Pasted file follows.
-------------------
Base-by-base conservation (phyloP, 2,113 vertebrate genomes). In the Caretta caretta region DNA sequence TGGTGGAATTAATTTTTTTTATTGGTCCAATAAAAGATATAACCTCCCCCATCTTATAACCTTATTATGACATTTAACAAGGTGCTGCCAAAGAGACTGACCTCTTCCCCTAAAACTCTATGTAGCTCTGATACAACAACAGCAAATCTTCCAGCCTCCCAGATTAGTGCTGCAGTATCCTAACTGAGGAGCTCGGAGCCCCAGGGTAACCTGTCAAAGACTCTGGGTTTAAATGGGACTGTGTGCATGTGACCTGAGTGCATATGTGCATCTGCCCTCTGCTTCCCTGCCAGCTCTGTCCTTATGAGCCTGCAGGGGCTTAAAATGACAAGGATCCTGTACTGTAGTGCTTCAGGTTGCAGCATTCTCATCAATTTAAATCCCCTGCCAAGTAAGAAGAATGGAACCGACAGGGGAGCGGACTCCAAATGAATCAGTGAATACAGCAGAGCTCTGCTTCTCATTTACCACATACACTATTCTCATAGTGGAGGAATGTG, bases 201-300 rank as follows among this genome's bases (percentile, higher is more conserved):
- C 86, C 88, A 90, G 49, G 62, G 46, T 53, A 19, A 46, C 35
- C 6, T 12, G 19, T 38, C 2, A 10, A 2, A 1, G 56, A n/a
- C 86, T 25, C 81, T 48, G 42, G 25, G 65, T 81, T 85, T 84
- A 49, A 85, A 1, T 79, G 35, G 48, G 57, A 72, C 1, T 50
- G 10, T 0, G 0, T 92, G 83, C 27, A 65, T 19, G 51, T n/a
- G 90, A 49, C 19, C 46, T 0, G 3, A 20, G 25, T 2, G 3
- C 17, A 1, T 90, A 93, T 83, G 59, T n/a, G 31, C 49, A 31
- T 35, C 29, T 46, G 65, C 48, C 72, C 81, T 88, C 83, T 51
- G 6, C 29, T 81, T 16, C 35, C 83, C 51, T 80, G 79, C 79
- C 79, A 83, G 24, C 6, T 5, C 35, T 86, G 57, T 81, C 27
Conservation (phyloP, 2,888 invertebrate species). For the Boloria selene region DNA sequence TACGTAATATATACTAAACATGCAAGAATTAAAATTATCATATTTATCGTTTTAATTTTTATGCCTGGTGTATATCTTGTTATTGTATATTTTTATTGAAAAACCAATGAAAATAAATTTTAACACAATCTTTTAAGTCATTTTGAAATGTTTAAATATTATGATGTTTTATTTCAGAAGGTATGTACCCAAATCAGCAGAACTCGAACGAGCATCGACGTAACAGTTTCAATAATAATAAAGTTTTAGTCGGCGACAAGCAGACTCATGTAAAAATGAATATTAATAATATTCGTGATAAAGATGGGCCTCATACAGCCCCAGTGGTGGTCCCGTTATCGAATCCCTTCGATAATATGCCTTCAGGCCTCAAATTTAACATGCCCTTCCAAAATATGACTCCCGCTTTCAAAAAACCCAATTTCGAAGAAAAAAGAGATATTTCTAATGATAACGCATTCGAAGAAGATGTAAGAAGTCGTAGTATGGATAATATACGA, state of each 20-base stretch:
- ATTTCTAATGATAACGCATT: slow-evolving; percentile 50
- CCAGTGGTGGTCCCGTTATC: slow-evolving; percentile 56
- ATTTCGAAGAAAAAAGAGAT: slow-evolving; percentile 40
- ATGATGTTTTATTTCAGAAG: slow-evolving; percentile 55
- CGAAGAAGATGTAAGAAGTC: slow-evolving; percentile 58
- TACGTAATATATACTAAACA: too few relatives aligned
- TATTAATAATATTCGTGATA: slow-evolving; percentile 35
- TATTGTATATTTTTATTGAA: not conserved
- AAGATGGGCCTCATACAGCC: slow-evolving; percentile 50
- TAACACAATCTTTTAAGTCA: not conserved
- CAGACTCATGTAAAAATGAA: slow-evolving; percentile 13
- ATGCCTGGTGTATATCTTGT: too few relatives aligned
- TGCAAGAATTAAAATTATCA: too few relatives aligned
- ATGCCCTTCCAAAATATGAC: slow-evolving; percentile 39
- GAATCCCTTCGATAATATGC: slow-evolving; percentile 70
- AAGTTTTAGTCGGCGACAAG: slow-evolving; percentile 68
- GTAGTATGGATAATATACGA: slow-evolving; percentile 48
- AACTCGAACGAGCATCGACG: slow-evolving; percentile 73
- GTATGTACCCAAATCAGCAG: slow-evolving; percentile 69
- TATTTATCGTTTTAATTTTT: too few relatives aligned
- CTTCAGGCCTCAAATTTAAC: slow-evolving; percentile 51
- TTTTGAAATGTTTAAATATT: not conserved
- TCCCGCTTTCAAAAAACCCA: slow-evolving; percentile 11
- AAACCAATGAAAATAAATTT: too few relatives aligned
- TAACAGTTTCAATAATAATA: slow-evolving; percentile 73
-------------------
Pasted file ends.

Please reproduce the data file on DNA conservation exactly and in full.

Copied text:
Base-by-base conservation (phyloP, 2,113 vertebrate genomes). In the Caretta caretta region DNA sequence TGGTGGAATTAATTTTTTTTATTGGTCCAATAAAAGATATAACCTCCCCCATCTTATAACCTTATTATGACATTTAACAAGGTGCTGCCAAAGAGACTGACCTCTTCCCCTAAAACTCTATGTAGCTCTGATACAACAACAGCAAATCTTCCAGCCTCCCAGATTAGTGCTGCAGTATCCTAACTGAGGAGCTCGGAGCCCCAGGGTAACCTGTCAAAGACTCTGGGTTTAAATGGGACTGTGTGCATGTGACCTGAGTGCATATGTGCATCTGCCCTCTGCTTCCCTGCCAGCTCTGTCCTTATGAGCCTGCAGGGGCTTAAAATGACAAGGATCCTGTACTGTAGTGCTTCAGGTTGCAGCATTCTCATCAATTTAAATCCCCTGCCAAGTAAGAAGAATGGAACCGACAGGGGAGCGGACTCCAAATGAATCAGTGAATACAGCAGAGCTCTGCTTCTCATTTACCACATACACTATTCTCATAGTGGAGGAATGTG, bases 201-300 rank as follows among this genome's bases (percentile, higher is more conserved):
- C 86, C 88, A 90, G 49, G 62, G 46, T 53, A 19, A 46, C 35
- C 6, T 12, G 19, T 38, C 2, A 10, A 2, A 1, G 56, A n/a
- C 86, T 25, C 81, T 48, G 42, G 25, G 65, T 81, T 85, T 84
- A 49, A 85, A 1, T 79, G 35, G 48, G 57, A 72, C 1, T 50
- G 10, T 0, G 0, T 92, G 83, C 27, A 65, T 19, G 51, T n/a
- G 90, A 49, C 19, C 46, T 0, G 3, A 20, G 25, T 2, G 3
- C 17, A 1, T 90, A 93, T 83, G 59, T n/a, G 31, C 49, A 31
- T 35, C 29, T 46, G 65, C 48, C 72, C 81, T 88, C 83, T 51
- G 6, C 29, T 81, T 16, C 35, C 83, C 51, T 80, G 79, C 79
- C 79, A 83, G 24, C 6, T 5, C 35, T 86, G 57, T 81, C 27
Conservation (phyloP, 2,888 invertebrate species). For the Boloria selene region DNA sequence TACGTAATATATACTAAACATGCAAGAATTAAAATTATCATATTTATCGTTTTAATTTTTATGCCTGGTGTATATCTTGTTATTGTATATTTTTATTGAAAAACCAATGAAAATAAATTTTAACACAATCTTTTAAGTCATTTTGAAATGTTTAAATATTATGATGTTTTATTTCAGAAGGTATGTACCCAAATCAGCAGAACTCGAACGAGCATCGACGTAACAGTTTCAATAATAATAAAGTTTTAGTCGGCGACAAGCAGACTCATGTAAAAATGAATATTAATAATATTCGTGATAAAGATGGGCCTCATACAGCCCCAGTGGTGGTCCCGTTATCGAATCCCTTCGATAATATGCCTTCAGGCCTCAAATTTAACATGCCCTTCCAAAATATGACTCCCGCTTTCAAAAAACCCAATTTCGAAGAAAAAAGAGATATTTCTAATGATAACGCATTCGAAGAAGATGTAAGAAGTCGTAGTATGGATAATATACGA, state of each 20-base stretch:
- ATTTCTAATGATAACGCATT: slow-evolving; percentile 50
- CCAGTGGTGGTCCCGTTATC: slow-evolving; percentile 56
- ATTTCGAAGAAAAAAGAGAT: slow-evolving; percentile 40
- ATGATGTTTTATTTCAGAAG: slow-evolving; percentile 55
- CGAAGAAGATGTAAGAAGTC: slow-evolving; percentile 58
- TACGTAATATATACTAAACA: too few relatives aligned
- TATTAATAATATTCGTGATA: slow-evolving; percentile 35
- TATTGTATATTTTTATTGAA: not conserved
- AAGATGGGCCTCATACAGCC: slow-evolving; percentile 50
- TAACACAATCTTTTAAGTCA: not conserved
- CAGACTCATGTAAAAATGAA: slow-evolving; percentile 13
- ATGCCTGGTGTATATCTTGT: too few relatives aligned
- TGCAAGAATTAAAATTATCA: too few relatives aligned
- ATGCCCTTCCAAAATATGAC: slow-evolving; percentile 39
- GAATCCCTTCGATAATATGC: slow-evolving; percentile 70
- AAGTTTTAGTCGGCGACAAG: slow-evolving; percentile 68
- GTAGTATGGATAATATACGA: slow-evolving; percentile 48
- AACTCGAACGAGCATCGACG: slow-evolving; percentile 73
- GTATGTACCCAAATCAGCAG: slow-evolving; percentile 69
- TATTTATCGTTTTAATTTTT: too few relatives aligned
- CTTCAGGCCTCAAATTTAAC: slow-evolving; percentile 51
- TTTTGAAATGTTTAAATATT: not conserved
- TCCCGCTTTCAAAAAACCCA: slow-evolving; percentile 11
- AAACCAATGAAAATAAATTT: too few relatives aligned
- TAACAGTTTCAATAATAATA: slow-evolving; percentile 73